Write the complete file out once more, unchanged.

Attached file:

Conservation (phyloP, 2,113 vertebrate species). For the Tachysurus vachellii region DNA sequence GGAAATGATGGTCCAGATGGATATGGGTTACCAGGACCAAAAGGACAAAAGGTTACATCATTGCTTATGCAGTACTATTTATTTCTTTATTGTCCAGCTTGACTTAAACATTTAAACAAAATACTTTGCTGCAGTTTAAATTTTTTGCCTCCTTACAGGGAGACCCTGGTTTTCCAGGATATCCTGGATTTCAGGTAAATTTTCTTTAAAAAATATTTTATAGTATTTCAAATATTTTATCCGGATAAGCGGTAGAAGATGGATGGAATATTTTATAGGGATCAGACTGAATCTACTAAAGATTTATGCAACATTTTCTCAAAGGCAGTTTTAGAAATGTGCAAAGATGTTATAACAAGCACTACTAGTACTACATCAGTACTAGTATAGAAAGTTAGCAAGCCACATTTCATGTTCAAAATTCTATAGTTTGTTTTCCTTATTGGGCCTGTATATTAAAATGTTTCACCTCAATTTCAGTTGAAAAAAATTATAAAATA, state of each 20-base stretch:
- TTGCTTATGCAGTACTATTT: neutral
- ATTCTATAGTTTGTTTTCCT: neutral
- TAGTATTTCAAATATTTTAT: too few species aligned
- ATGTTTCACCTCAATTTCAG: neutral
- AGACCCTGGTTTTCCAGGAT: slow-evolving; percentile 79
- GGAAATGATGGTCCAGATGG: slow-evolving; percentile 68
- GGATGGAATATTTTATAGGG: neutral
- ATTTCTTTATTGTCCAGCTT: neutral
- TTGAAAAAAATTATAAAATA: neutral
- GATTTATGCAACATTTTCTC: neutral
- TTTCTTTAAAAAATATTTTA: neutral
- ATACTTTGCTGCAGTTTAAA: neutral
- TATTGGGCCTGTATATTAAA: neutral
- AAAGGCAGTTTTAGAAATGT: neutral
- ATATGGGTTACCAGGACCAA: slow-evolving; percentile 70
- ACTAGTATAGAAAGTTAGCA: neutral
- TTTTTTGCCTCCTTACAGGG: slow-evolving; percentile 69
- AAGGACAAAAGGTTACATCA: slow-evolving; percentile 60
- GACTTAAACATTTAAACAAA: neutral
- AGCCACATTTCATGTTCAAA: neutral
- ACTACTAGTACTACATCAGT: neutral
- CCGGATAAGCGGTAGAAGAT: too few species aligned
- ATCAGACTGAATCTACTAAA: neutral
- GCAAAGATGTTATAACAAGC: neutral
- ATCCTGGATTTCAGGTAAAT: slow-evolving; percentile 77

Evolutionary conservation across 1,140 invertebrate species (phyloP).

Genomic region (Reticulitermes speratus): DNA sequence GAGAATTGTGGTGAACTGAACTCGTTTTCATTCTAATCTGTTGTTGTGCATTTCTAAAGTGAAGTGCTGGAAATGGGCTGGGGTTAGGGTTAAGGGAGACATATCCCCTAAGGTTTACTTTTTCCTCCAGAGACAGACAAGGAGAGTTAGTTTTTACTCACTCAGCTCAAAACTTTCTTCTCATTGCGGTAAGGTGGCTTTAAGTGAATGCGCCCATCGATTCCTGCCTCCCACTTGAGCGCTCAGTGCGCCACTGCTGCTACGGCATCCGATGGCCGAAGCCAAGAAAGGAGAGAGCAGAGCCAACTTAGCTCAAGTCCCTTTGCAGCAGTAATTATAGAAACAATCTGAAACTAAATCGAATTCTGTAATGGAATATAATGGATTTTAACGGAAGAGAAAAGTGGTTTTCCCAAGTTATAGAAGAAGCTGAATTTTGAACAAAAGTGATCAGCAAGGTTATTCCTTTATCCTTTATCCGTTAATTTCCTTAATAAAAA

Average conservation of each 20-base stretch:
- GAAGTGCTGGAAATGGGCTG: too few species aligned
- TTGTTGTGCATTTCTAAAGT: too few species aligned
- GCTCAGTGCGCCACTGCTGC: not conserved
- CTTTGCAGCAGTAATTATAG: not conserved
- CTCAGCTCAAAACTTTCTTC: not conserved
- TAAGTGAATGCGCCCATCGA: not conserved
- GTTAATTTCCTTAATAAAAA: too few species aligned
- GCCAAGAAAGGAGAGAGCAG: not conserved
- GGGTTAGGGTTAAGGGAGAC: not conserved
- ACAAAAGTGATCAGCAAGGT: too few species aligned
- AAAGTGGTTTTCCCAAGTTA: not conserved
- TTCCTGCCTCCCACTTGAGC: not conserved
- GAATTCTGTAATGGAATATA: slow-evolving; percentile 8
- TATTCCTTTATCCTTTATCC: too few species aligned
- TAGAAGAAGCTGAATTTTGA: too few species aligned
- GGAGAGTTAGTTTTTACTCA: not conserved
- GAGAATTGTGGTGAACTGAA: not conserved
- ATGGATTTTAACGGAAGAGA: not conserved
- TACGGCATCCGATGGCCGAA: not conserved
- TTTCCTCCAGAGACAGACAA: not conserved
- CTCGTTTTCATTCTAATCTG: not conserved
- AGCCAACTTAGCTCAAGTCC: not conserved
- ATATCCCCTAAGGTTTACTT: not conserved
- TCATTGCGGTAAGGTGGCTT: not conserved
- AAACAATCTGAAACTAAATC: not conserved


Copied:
Conservation (phyloP, 2,113 vertebrate species). For the Tachysurus vachellii region DNA sequence GGAAATGATGGTCCAGATGGATATGGGTTACCAGGACCAAAAGGACAAAAGGTTACATCATTGCTTATGCAGTACTATTTATTTCTTTATTGTCCAGCTTGACTTAAACATTTAAACAAAATACTTTGCTGCAGTTTAAATTTTTTGCCTCCTTACAGGGAGACCCTGGTTTTCCAGGATATCCTGGATTTCAGGTAAATTTTCTTTAAAAAATATTTTATAGTATTTCAAATATTTTATCCGGATAAGCGGTAGAAGATGGATGGAATATTTTATAGGGATCAGACTGAATCTACTAAAGATTTATGCAACATTTTCTCAAAGGCAGTTTTAGAAATGTGCAAAGATGTTATAACAAGCACTACTAGTACTACATCAGTACTAGTATAGAAAGTTAGCAAGCCACATTTCATGTTCAAAATTCTATAGTTTGTTTTCCTTATTGGGCCTGTATATTAAAATGTTTCACCTCAATTTCAGTTGAAAAAAATTATAAAATA, state of each 20-base stretch:
- TTGCTTATGCAGTACTATTT: neutral
- ATTCTATAGTTTGTTTTCCT: neutral
- TAGTATTTCAAATATTTTAT: too few species aligned
- ATGTTTCACCTCAATTTCAG: neutral
- AGACCCTGGTTTTCCAGGAT: slow-evolving; percentile 79
- GGAAATGATGGTCCAGATGG: slow-evolving; percentile 68
- GGATGGAATATTTTATAGGG: neutral
- ATTTCTTTATTGTCCAGCTT: neutral
- TTGAAAAAAATTATAAAATA: neutral
- GATTTATGCAACATTTTCTC: neutral
- TTTCTTTAAAAAATATTTTA: neutral
- ATACTTTGCTGCAGTTTAAA: neutral
- TATTGGGCCTGTATATTAAA: neutral
- AAAGGCAGTTTTAGAAATGT: neutral
- ATATGGGTTACCAGGACCAA: slow-evolving; percentile 70
- ACTAGTATAGAAAGTTAGCA: neutral
- TTTTTTGCCTCCTTACAGGG: slow-evolving; percentile 69
- AAGGACAAAAGGTTACATCA: slow-evolving; percentile 60
- GACTTAAACATTTAAACAAA: neutral
- AGCCACATTTCATGTTCAAA: neutral
- ACTACTAGTACTACATCAGT: neutral
- CCGGATAAGCGGTAGAAGAT: too few species aligned
- ATCAGACTGAATCTACTAAA: neutral
- GCAAAGATGTTATAACAAGC: neutral
- ATCCTGGATTTCAGGTAAAT: slow-evolving; percentile 77

Evolutionary conservation across 1,140 invertebrate species (phyloP).

Genomic region (Reticulitermes speratus): DNA sequence GAGAATTGTGGTGAACTGAACTCGTTTTCATTCTAATCTGTTGTTGTGCATTTCTAAAGTGAAGTGCTGGAAATGGGCTGGGGTTAGGGTTAAGGGAGACATATCCCCTAAGGTTTACTTTTTCCTCCAGAGACAGACAAGGAGAGTTAGTTTTTACTCACTCAGCTCAAAACTTTCTTCTCATTGCGGTAAGGTGGCTTTAAGTGAATGCGCCCATCGATTCCTGCCTCCCACTTGAGCGCTCAGTGCGCCACTGCTGCTACGGCATCCGATGGCCGAAGCCAAGAAAGGAGAGAGCAGAGCCAACTTAGCTCAAGTCCCTTTGCAGCAGTAATTATAGAAACAATCTGAAACTAAATCGAATTCTGTAATGGAATATAATGGATTTTAACGGAAGAGAAAAGTGGTTTTCCCAAGTTATAGAAGAAGCTGAATTTTGAACAAAAGTGATCAGCAAGGTTATTCCTTTATCCTTTATCCGTTAATTTCCTTAATAAAAA

Average conservation of each 20-base stretch:
- GAAGTGCTGGAAATGGGCTG: too few species aligned
- TTGTTGTGCATTTCTAAAGT: too few species aligned
- GCTCAGTGCGCCACTGCTGC: not conserved
- CTTTGCAGCAGTAATTATAG: not conserved
- CTCAGCTCAAAACTTTCTTC: not conserved
- TAAGTGAATGCGCCCATCGA: not conserved
- GTTAATTTCCTTAATAAAAA: too few species aligned
- GCCAAGAAAGGAGAGAGCAG: not conserved
- GGGTTAGGGTTAAGGGAGAC: not conserved
- ACAAAAGTGATCAGCAAGGT: too few species aligned
- AAAGTGGTTTTCCCAAGTTA: not conserved
- TTCCTGCCTCCCACTTGAGC: not conserved
- GAATTCTGTAATGGAATATA: slow-evolving; percentile 8
- TATTCCTTTATCCTTTATCC: too few species aligned
- TAGAAGAAGCTGAATTTTGA: too few species aligned
- GGAGAGTTAGTTTTTACTCA: not conserved
- GAGAATTGTGGTGAACTGAA: not conserved
- ATGGATTTTAACGGAAGAGA: not conserved
- TACGGCATCCGATGGCCGAA: not conserved
- TTTCCTCCAGAGACAGACAA: not conserved
- CTCGTTTTCATTCTAATCTG: not conserved
- AGCCAACTTAGCTCAAGTCC: not conserved
- ATATCCCCTAAGGTTTACTT: not conserved
- TCATTGCGGTAAGGTGGCTT: not conserved
- AAACAATCTGAAACTAAATC: not conserved